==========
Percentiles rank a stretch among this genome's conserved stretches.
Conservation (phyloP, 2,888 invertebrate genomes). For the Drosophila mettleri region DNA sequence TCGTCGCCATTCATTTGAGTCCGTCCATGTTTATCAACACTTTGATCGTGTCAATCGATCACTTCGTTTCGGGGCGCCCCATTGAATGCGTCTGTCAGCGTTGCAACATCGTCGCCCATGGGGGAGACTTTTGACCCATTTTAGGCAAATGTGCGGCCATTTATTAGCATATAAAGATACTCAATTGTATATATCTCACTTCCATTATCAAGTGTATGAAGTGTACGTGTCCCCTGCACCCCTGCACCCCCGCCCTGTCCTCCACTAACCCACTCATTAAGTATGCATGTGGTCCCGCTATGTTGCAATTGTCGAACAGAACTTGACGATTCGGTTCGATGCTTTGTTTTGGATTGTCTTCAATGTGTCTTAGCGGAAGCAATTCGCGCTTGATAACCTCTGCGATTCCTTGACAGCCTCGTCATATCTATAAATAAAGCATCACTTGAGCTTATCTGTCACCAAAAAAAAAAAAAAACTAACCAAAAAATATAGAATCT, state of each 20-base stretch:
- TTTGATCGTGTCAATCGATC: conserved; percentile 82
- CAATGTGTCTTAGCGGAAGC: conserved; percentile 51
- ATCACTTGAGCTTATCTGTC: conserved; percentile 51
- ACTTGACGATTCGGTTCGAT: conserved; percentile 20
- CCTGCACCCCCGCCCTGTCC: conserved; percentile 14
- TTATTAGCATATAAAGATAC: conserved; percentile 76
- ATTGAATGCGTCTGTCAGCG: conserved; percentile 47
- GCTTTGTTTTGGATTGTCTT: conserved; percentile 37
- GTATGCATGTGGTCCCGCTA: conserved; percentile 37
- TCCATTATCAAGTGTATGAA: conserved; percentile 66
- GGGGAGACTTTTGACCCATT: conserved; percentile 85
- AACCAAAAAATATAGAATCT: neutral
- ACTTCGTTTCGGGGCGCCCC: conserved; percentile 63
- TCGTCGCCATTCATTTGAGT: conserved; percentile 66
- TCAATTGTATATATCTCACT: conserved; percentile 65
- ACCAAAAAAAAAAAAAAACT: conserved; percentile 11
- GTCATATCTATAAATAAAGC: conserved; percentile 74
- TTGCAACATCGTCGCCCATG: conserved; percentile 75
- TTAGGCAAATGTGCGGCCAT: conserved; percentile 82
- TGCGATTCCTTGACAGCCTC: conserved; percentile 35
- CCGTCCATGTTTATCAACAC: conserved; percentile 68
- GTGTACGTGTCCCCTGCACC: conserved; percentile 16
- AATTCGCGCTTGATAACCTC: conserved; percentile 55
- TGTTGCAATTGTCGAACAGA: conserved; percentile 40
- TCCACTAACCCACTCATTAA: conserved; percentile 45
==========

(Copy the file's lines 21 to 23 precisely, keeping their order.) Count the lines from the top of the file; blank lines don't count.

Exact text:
- TTAGGCAAATGTGCGGCCAT: conserved; percentile 82
- TGCGATTCCTTGACAGCCTC: conserved; percentile 35
- CCGTCCATGTTTATCAACAC: conserved; percentile 68